By Carol Pierson Holding
For many years, I have rooted for the free market to fix the problem of climate change. I believe in innovation and the power of entrepreneurship. I watched industry transformation real-time in the communications industry. I saw MCI win its suit against AT&T and the Federal Justice Department break up the phone monopoly. MCI’s Chairman John McGowan’s guiding philosophy after the break-up in 1980 was that the telephone has instantly become a computer. At that very moment, computing entered the home and I had a job for 30 years, through revolutions in telephony, data and broadband.
I saw it happen and I knew it could happen again with climate change.
The pieces are all in place. Public opinion on climate change is largely supportive. Mainstream media is reporting regularly on sustainable businesses, natural resources and industry transformation.
From electric vehicles to renewable energy to LEED buildings, environmental innovation has driven transformations in industry after industry. These innovations promise rapid growth and insure profitable futures. And yet, the fossil fuel industry, the primary source of climate change, has failed to transform itself for the new reality. Why?
Daniel Ravensbergen of DeSmog Canada offers a possible explanation. In his recent blog “Why Hasn’t the Free market Solved Climate Change?” he makes a case that it’s not that business doesn’t plan for the most likely future. Or that fossil fuel company employees are all climate deniers. Or even that players really are that greedy. Why then has free market capitalism failed to generate technological solutions to climate change?
Ravenbergen’s answer is chilling:
Even as extreme weather wreaks havoc on crop yields and threatens coastlines, new custom-made financial instruments offer the savvy investor the chance to profit from destruction. (Originally developed for farmers,) weather derivatives offer both a profitable investment today and an insurance policy against future damages by flooding or drought. While the estimated costs of climate change continue to climb, the profits to be made by betting on those costs keep growing faster.
Green innovation simply isn’t as profitable as speculation. In an era when financial markets generate record profits and investment banks are too big to fail, the long work of investment, research and construction of new energy infrastructure simply isn’t attractive to profit-seeking corporations.
Richard Sandor is the “Father of Derivatives” who founded the original market for carbon, the Chicago Climate Exchange (CLE). He is not only a financial icon but is also, ironically, one of Time Magazine’s Heroes for the Environment. I’ve heard him speak and he can be charismatic and brilliant.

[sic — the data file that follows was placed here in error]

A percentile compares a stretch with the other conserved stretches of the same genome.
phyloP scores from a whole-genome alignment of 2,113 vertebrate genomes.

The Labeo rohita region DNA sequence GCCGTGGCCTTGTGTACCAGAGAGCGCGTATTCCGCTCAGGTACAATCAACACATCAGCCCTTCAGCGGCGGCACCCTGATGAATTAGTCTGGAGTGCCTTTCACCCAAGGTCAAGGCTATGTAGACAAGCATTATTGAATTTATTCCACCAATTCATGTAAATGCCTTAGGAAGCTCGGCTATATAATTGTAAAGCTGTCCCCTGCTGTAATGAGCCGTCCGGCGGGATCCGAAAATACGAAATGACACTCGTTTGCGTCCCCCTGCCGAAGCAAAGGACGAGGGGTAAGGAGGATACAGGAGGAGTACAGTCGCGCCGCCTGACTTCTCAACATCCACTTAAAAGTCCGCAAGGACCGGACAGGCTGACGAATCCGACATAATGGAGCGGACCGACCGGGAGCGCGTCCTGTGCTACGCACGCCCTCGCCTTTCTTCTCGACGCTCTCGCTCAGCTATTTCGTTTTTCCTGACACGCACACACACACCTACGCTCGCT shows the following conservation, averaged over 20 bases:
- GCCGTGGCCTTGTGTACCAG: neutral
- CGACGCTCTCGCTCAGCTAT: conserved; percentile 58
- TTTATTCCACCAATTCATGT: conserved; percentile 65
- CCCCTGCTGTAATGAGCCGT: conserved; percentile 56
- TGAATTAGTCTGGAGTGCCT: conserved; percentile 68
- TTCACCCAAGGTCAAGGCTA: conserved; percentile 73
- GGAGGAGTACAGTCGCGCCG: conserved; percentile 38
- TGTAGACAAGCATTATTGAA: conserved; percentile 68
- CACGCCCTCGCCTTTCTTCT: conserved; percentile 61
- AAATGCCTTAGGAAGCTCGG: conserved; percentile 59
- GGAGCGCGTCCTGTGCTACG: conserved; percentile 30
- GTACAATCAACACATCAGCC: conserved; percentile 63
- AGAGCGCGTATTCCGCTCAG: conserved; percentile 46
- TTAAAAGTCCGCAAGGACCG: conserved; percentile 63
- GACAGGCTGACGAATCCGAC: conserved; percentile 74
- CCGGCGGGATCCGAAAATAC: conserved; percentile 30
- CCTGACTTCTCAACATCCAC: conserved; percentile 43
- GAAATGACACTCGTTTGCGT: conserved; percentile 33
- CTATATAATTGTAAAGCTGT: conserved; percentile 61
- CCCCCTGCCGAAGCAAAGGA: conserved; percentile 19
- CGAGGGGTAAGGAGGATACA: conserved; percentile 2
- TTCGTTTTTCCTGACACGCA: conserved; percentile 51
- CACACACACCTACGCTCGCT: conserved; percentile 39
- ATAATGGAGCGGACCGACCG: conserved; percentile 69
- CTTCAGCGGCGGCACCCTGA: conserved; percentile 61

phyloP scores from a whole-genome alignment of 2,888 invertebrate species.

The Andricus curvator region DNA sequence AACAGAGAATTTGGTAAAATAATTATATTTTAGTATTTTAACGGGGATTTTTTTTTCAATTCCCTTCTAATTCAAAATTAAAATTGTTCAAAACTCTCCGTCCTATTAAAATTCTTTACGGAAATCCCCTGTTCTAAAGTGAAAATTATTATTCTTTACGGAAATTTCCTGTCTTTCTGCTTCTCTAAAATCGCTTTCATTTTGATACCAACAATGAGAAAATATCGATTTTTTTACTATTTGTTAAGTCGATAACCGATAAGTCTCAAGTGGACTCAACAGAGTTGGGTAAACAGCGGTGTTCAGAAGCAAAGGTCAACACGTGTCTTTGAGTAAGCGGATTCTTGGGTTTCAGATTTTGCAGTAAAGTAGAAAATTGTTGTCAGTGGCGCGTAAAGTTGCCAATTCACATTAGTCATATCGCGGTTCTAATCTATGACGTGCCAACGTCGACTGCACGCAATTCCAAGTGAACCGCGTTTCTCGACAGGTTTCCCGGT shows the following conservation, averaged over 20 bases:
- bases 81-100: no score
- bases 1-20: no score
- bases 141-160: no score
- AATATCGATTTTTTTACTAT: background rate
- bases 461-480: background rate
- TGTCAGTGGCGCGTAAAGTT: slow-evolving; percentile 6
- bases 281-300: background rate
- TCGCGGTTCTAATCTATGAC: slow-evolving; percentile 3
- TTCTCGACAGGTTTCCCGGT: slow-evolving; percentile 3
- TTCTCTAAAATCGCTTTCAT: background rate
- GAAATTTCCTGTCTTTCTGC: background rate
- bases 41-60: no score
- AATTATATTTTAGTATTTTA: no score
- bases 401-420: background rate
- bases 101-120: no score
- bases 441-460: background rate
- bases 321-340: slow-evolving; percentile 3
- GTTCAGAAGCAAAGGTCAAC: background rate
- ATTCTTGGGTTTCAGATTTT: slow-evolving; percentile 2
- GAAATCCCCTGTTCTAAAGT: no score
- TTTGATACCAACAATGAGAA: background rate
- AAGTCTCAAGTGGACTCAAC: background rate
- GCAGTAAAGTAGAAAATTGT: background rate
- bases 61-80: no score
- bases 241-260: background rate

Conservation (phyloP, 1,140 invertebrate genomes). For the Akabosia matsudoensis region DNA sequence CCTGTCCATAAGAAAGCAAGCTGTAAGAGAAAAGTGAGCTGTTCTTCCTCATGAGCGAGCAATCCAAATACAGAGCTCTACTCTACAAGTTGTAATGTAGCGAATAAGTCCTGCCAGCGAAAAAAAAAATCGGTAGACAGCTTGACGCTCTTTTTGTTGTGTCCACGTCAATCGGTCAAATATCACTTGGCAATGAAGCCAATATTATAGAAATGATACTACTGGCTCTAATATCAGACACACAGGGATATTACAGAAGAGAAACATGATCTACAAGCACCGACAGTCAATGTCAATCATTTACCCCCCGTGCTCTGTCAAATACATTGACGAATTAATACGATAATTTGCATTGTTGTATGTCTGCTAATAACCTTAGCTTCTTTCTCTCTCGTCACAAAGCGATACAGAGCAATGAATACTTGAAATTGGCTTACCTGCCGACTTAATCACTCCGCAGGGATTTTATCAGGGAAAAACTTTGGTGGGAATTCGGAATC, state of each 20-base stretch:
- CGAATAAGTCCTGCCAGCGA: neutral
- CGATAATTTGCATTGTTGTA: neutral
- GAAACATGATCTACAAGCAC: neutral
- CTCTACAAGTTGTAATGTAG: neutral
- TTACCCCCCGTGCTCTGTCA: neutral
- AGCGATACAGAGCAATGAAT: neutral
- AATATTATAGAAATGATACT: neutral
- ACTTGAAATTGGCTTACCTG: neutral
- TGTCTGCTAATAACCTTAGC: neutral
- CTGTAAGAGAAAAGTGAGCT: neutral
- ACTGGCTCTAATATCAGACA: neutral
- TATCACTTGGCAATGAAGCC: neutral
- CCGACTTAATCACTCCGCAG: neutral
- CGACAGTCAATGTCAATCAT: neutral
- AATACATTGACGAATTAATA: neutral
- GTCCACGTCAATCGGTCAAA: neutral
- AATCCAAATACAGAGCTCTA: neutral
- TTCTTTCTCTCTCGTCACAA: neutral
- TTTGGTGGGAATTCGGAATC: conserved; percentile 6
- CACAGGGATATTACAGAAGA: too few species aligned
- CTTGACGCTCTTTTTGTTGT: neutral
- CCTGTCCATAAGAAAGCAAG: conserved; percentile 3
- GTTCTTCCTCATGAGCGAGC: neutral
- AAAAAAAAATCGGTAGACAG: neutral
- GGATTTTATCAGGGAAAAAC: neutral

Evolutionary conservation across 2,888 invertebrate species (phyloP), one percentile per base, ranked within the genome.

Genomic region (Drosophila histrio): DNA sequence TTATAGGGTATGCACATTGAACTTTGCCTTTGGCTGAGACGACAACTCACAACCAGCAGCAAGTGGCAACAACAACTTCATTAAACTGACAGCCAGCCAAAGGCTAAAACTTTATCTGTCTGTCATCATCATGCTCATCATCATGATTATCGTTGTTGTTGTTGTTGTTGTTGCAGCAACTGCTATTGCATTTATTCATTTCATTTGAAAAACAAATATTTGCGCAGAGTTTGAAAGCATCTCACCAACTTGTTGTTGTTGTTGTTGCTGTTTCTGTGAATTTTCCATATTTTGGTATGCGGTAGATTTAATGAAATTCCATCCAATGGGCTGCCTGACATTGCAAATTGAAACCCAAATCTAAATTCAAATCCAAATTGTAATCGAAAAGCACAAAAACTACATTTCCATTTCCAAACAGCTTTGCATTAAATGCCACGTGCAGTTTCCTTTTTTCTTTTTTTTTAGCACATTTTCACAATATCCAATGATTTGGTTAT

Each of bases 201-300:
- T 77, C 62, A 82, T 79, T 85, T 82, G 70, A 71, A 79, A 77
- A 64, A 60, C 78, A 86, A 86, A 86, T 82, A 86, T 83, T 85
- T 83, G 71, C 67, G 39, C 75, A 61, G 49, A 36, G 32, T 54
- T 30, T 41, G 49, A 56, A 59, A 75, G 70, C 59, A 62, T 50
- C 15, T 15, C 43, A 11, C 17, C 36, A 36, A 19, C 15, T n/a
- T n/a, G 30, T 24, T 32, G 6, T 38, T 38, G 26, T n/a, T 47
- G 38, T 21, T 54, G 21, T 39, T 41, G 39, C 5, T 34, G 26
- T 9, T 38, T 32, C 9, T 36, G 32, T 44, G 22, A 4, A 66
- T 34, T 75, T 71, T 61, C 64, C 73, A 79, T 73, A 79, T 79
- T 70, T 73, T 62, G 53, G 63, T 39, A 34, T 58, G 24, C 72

Of course a genius is going to suffer attacks, and not just from ideological opponents, but Sandor’s financial innovations have even the smartest financial pros fulminating. Former Federal Reserve Chief Paul Volker said derivatives have taken the economy “right to the brink of disaster.” Warren Buffet called them “financial weapons of mass destruction.” Steffen Böhm, director of the Essex Sustainability Institute at the University of Essex contends that “Carbon markets have lost us more than 15 years in the battle against climate change.”
Besides, Sandor is no saint. Fond of sporting mob-style Fedoras, Sandor raised eyebrows when his carbon exchange was sold to International Exchange and he made $98 million. Since then, he has joined the board of Volatility Exchange which makes bets on realized volatility of derivatives. Huh?
But it’s in his second article that Ravensbergen offers the ultimate damnation for Sandor’s environmental schemes, the utter failure of carbon trading markets:
The world’s largest market, the European Union Emissions Trading Scheme (EU ETS), is failing. The European system is awash in excessive permits, meaning that the price of emitting carbon is so low that corporations have no incentive to clean up their production methods. At the global level, the United Nations Clean Development Mechanism (CDM) is suffering a similar fate.
One of the staunchest critics of the emissions trading approach is NASA climate scientist and activist James Hansen. Hansen has accused carbon markets of failing to rein in emissions and allowing “polluters and Wall Street traders to fleece the public out of billions of dollars.”
Maybe financial innovation just doesn’t mix with environmentalism. Rather it’s the production side of capitalism, where product innovation should happen. I think about the progress we might have made if the Sandors of the world were creating value in industry transformation instead of financial betting parlors. What a waste.
Photo courtesy of Reuters.
Carol Pierson Holding writes on environmental issues and social responsibility for policy and news publications, including the Carnegie Council's Policy Innovations, Harvard Business Review, San Francisco Chronicle, India Time, The Huffington Post and many other web sites. Her articles on corporate social responsibility can be found on CSRHub.com, a website that provides sustainability ratings data on 8,400+ companies worldwide. Carol holds degrees from Smith College and Harvard University.
CSRHub provides access to corporate social responsibility and sustainability ratings and information on 8,400+ companies from 135 industries in 104 countries. By aggregating and normalizing the information from 257 data sources, CSRHub has created a broad, consistent rating system and a searchable database that links millions of rating elements back to their source. Managers, researchers and activists use CSRHub to benchmark company performance, learn how stakeholders evaluate company CSR practices and seek ways to change the world.